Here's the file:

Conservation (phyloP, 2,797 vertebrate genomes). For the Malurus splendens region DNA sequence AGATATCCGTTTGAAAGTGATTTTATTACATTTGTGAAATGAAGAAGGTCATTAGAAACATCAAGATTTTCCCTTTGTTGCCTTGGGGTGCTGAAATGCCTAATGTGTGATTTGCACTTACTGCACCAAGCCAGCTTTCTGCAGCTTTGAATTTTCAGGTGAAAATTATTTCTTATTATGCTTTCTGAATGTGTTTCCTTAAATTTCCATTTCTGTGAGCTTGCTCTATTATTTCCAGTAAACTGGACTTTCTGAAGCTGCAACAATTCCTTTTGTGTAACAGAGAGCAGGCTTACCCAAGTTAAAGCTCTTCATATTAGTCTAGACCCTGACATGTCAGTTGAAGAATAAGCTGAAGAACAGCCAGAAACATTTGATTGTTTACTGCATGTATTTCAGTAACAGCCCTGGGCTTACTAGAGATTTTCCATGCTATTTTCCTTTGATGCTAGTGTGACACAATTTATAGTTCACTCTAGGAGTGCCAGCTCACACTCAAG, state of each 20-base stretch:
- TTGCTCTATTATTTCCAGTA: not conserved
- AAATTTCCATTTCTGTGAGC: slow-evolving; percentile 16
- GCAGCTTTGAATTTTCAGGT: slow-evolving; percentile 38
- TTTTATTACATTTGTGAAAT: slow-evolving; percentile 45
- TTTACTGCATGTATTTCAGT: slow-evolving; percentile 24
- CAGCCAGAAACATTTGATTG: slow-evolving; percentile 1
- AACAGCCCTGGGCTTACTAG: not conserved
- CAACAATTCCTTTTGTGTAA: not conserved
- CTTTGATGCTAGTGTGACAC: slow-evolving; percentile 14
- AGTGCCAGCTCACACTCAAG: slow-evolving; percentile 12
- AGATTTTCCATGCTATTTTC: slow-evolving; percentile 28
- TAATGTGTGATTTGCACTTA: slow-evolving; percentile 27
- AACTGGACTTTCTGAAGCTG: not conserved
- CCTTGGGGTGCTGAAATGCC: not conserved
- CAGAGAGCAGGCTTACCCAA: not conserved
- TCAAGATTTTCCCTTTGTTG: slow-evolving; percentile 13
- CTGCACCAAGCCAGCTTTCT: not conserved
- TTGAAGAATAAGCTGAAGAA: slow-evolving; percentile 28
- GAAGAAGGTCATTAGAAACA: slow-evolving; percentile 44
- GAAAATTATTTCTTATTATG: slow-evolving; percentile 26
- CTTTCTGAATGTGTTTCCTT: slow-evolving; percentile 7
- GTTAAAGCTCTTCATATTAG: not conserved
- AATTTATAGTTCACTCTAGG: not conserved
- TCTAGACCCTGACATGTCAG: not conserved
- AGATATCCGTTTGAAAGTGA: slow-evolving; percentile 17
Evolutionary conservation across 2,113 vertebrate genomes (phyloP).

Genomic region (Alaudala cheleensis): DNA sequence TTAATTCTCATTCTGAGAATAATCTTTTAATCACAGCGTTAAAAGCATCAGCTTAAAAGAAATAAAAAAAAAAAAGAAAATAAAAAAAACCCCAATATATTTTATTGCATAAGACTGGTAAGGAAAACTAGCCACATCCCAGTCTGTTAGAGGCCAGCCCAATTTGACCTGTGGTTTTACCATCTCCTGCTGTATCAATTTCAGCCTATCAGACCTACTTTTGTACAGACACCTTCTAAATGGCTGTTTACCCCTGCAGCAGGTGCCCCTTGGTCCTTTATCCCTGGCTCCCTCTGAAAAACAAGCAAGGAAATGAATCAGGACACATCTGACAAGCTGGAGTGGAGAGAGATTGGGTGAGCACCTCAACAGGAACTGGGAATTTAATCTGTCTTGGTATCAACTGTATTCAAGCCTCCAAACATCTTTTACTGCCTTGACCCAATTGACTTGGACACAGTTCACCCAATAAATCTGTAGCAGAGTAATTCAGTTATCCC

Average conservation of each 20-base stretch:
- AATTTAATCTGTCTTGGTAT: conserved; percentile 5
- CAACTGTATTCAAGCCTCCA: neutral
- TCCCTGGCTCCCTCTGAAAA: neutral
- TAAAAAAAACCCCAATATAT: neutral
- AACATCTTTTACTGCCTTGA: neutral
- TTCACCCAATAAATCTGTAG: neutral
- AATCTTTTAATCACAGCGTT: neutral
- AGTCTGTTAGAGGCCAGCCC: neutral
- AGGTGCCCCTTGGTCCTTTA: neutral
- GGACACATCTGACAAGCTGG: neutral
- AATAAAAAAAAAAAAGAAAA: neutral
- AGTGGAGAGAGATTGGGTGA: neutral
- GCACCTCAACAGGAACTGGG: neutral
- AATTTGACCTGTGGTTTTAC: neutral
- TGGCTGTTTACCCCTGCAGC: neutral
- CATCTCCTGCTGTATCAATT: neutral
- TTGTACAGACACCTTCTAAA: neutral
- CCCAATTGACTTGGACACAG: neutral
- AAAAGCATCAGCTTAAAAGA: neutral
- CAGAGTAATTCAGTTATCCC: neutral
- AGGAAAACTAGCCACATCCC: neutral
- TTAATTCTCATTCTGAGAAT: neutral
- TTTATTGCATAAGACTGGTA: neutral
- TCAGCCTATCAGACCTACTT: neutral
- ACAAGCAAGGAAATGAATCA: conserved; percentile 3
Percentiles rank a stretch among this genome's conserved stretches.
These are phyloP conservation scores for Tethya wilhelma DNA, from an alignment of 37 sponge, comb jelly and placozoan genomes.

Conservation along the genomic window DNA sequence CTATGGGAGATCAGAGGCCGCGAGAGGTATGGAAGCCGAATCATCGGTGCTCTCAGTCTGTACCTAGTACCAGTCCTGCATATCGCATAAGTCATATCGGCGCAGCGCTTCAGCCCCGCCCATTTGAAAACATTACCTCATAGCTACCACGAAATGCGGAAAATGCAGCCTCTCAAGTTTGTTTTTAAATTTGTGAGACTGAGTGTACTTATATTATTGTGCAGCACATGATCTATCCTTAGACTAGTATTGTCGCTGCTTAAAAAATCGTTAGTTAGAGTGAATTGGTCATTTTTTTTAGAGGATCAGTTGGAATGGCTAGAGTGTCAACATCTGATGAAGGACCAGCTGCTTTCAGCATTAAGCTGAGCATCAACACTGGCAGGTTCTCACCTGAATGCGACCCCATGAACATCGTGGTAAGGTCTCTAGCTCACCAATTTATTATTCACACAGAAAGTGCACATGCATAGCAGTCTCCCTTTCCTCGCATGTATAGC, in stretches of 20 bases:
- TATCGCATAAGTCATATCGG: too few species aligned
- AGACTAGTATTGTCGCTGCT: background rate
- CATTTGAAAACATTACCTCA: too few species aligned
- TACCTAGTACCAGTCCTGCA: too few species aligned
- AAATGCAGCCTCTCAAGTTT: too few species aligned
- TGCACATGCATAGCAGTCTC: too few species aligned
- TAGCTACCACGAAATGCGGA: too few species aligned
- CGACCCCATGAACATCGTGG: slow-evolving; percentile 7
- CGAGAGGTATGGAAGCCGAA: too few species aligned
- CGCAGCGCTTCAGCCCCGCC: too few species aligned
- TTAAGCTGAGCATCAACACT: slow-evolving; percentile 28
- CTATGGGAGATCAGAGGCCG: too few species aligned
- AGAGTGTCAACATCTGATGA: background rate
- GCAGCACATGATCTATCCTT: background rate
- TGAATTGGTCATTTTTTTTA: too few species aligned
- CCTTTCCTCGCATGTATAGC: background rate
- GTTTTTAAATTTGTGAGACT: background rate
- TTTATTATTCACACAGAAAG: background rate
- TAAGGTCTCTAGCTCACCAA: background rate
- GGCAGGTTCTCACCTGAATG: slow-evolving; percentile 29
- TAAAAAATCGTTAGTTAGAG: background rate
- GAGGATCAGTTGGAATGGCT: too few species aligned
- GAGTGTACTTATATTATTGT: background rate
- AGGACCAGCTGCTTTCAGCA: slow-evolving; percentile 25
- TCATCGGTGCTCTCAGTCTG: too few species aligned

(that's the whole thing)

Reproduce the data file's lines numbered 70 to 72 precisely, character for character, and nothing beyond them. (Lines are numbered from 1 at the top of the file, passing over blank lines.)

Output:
- AGAGTGTCAACATCTGATGA: background rate
- GCAGCACATGATCTATCCTT: background rate
- TGAATTGGTCATTTTTTTTA: too few species aligned